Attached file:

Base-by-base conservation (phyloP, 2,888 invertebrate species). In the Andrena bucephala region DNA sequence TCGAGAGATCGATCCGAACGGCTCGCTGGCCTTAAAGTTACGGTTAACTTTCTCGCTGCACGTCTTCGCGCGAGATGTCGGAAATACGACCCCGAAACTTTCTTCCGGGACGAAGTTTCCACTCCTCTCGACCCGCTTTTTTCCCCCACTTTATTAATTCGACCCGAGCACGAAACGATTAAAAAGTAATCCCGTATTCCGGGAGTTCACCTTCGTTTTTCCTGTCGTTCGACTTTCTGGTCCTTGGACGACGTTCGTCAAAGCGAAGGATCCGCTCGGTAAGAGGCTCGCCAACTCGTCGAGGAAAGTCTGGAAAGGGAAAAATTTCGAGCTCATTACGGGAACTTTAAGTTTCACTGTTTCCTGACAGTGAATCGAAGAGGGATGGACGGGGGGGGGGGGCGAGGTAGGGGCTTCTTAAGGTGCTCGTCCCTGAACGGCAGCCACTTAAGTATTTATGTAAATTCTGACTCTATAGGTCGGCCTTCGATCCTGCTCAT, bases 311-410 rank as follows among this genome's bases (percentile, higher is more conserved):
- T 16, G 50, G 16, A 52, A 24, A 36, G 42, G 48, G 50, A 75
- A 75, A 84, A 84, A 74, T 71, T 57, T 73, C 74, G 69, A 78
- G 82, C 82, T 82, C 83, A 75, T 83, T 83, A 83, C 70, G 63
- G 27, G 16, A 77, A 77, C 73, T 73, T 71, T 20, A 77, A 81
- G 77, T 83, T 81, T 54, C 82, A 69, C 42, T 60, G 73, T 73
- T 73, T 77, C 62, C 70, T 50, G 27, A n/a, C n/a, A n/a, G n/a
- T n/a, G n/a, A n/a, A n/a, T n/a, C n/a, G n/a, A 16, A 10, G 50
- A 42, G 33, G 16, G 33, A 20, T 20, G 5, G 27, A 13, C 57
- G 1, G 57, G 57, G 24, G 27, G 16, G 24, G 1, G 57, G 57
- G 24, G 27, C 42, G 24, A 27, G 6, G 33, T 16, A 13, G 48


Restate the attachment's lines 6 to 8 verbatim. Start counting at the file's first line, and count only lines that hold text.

- G 77, T 83, T 81, T 54, C 82, A 69, C 42, T 60, G 73, T 73
- T 73, T 77, C 62, C 70, T 50, G 27, A n/a, C n/a, A n/a, G n/a
- T n/a, G n/a, A n/a, A n/a, T n/a, C n/a, G n/a, A 16, A 10, G 50